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On the other hand, the utilization of the naming and shaming strategy may be used to force states to comply with international commitments. To maintain a good reputation the states may choose to comply rather than get shamed on the international level. This particular strategy typically is utilized to deal with human right issues or issues of the ICC. However, as much as this strategy may be utilized, it may be ignored, indicating that some particular countries cannot be strong-armed or influenced by public shaming. Further, continuous discussions allow for the negotiators to nurture shared interests amongst themselves. The shared interests may influence the creation of policies that are acceptable amongst the negotiators in that the national goals and aspirations for the future tend to be aligned. Finally, continuous dialogue creates an environment where the key negotiators form treaties amongst themselves.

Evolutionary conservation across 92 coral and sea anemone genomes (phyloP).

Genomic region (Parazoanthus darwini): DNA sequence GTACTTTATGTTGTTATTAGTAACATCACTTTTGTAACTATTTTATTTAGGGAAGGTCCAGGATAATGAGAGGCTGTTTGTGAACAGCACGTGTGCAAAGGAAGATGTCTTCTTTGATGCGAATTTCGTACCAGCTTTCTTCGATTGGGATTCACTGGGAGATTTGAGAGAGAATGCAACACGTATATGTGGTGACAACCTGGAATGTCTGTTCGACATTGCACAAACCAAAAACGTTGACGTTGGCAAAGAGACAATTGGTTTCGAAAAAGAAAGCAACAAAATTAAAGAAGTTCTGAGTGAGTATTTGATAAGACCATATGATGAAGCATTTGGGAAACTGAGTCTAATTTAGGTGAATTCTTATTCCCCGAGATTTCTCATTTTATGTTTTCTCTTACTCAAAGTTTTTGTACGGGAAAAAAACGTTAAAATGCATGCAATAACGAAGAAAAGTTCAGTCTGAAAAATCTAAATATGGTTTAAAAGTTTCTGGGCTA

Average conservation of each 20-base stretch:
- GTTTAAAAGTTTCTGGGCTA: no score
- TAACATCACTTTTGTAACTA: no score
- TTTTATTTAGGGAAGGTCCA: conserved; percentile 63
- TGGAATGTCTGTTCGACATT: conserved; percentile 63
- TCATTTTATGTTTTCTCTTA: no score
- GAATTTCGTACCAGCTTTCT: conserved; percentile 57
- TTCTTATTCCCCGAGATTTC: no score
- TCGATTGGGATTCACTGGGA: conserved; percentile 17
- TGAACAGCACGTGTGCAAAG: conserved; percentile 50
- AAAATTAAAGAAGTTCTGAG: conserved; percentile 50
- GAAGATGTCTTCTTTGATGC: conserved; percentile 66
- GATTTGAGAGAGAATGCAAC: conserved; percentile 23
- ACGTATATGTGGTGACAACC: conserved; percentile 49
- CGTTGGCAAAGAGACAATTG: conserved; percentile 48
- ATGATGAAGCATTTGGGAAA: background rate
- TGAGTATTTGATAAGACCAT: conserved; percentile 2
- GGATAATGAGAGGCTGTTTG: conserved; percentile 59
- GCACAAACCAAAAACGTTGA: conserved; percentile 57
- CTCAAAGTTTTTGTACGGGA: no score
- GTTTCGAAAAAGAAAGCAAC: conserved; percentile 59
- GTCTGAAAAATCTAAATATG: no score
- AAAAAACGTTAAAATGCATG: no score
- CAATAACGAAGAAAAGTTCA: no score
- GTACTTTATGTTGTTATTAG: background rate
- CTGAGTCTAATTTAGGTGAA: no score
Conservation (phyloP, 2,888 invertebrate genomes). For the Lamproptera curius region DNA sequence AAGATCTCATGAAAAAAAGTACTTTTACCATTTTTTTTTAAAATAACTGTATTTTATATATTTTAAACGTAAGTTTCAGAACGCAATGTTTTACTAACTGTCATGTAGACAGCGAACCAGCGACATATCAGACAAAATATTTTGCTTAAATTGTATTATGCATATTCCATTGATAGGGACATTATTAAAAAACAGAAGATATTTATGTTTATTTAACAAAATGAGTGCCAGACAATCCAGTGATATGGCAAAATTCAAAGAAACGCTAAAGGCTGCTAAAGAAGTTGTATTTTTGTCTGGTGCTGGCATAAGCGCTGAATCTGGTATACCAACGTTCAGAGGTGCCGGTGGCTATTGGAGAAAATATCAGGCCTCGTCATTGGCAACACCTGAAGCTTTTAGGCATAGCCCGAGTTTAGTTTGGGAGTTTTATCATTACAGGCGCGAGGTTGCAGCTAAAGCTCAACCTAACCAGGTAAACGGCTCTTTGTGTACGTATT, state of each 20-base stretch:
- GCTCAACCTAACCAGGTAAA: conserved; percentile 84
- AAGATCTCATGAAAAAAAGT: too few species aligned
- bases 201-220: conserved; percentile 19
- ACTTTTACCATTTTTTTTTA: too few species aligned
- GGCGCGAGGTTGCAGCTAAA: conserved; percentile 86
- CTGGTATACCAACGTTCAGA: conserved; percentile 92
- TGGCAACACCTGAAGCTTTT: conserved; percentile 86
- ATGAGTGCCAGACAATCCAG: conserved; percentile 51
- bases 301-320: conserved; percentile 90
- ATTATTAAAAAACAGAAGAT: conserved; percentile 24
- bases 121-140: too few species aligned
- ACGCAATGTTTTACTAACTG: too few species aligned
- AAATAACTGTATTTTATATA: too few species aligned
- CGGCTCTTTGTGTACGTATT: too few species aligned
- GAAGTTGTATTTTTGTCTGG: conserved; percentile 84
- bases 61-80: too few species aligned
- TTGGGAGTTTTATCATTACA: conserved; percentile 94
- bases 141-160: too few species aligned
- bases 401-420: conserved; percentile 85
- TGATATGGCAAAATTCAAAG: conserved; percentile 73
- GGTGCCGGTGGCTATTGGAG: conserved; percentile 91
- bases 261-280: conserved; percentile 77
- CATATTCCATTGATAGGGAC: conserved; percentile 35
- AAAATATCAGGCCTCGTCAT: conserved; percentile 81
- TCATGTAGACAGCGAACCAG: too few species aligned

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These treaties also influence how states comply with international commitments over the course of time in that the nations would be obliged to make certain decisions that would not upset their treaty agreements. Based on this, it is evident that continuous dialogue may have significant impacts on whether a state complies with their international commitments. Research Design In this section I shall be utilizing a time-series cross-sectional analysis to test the arguments that I hold, it would be appropriate to utilize the time period between 1975 to 2015 because I would like to determine if there are shifts in patterns or factors that affect how states comply to their international commitments during those four decades. In particular, I shall concentrate on the last decade, between 2005 and 2015 so that I can see how technological evolutions and improvements in communication have influenced decision making.